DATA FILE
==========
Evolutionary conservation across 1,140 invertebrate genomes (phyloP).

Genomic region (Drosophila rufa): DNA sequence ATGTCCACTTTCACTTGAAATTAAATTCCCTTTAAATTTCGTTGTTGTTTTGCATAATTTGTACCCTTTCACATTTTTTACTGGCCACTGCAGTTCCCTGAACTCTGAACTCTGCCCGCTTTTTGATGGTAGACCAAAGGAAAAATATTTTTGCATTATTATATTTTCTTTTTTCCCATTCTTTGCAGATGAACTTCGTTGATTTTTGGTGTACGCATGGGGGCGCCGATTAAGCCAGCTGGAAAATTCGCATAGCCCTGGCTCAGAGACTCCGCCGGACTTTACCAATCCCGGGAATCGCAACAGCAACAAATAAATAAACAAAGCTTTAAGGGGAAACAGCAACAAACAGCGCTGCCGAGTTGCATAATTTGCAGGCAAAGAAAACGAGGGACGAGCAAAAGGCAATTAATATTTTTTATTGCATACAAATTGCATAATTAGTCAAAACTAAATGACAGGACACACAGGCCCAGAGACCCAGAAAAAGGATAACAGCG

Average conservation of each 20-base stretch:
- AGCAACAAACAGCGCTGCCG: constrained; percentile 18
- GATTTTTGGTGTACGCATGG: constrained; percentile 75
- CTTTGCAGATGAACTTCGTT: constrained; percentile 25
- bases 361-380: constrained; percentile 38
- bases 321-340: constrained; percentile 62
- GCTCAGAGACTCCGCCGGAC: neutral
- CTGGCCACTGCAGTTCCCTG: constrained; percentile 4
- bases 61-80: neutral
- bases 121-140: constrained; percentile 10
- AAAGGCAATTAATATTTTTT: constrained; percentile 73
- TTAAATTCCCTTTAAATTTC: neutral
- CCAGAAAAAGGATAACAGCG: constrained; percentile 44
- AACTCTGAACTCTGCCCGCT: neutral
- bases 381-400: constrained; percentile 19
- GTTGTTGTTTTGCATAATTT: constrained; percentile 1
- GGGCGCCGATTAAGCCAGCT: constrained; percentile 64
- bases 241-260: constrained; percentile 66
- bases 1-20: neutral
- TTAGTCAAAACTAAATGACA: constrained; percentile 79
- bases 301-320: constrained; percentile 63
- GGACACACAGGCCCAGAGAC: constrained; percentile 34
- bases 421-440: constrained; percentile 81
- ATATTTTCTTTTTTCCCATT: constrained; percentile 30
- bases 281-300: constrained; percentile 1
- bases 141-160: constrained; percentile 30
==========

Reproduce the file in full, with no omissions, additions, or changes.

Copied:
Evolutionary conservation across 1,140 invertebrate genomes (phyloP).

Genomic region (Drosophila rufa): DNA sequence ATGTCCACTTTCACTTGAAATTAAATTCCCTTTAAATTTCGTTGTTGTTTTGCATAATTTGTACCCTTTCACATTTTTTACTGGCCACTGCAGTTCCCTGAACTCTGAACTCTGCCCGCTTTTTGATGGTAGACCAAAGGAAAAATATTTTTGCATTATTATATTTTCTTTTTTCCCATTCTTTGCAGATGAACTTCGTTGATTTTTGGTGTACGCATGGGGGCGCCGATTAAGCCAGCTGGAAAATTCGCATAGCCCTGGCTCAGAGACTCCGCCGGACTTTACCAATCCCGGGAATCGCAACAGCAACAAATAAATAAACAAAGCTTTAAGGGGAAACAGCAACAAACAGCGCTGCCGAGTTGCATAATTTGCAGGCAAAGAAAACGAGGGACGAGCAAAAGGCAATTAATATTTTTTATTGCATACAAATTGCATAATTAGTCAAAACTAAATGACAGGACACACAGGCCCAGAGACCCAGAAAAAGGATAACAGCG

Average conservation of each 20-base stretch:
- AGCAACAAACAGCGCTGCCG: constrained; percentile 18
- GATTTTTGGTGTACGCATGG: constrained; percentile 75
- CTTTGCAGATGAACTTCGTT: constrained; percentile 25
- bases 361-380: constrained; percentile 38
- bases 321-340: constrained; percentile 62
- GCTCAGAGACTCCGCCGGAC: neutral
- CTGGCCACTGCAGTTCCCTG: constrained; percentile 4
- bases 61-80: neutral
- bases 121-140: constrained; percentile 10
- AAAGGCAATTAATATTTTTT: constrained; percentile 73
- TTAAATTCCCTTTAAATTTC: neutral
- CCAGAAAAAGGATAACAGCG: constrained; percentile 44
- AACTCTGAACTCTGCCCGCT: neutral
- bases 381-400: constrained; percentile 19
- GTTGTTGTTTTGCATAATTT: constrained; percentile 1
- GGGCGCCGATTAAGCCAGCT: constrained; percentile 64
- bases 241-260: constrained; percentile 66
- bases 1-20: neutral
- TTAGTCAAAACTAAATGACA: constrained; percentile 79
- bases 301-320: constrained; percentile 63
- GGACACACAGGCCCAGAGAC: constrained; percentile 34
- bases 421-440: constrained; percentile 81
- ATATTTTCTTTTTTCCCATT: constrained; percentile 30
- bases 281-300: constrained; percentile 1
- bases 141-160: constrained; percentile 30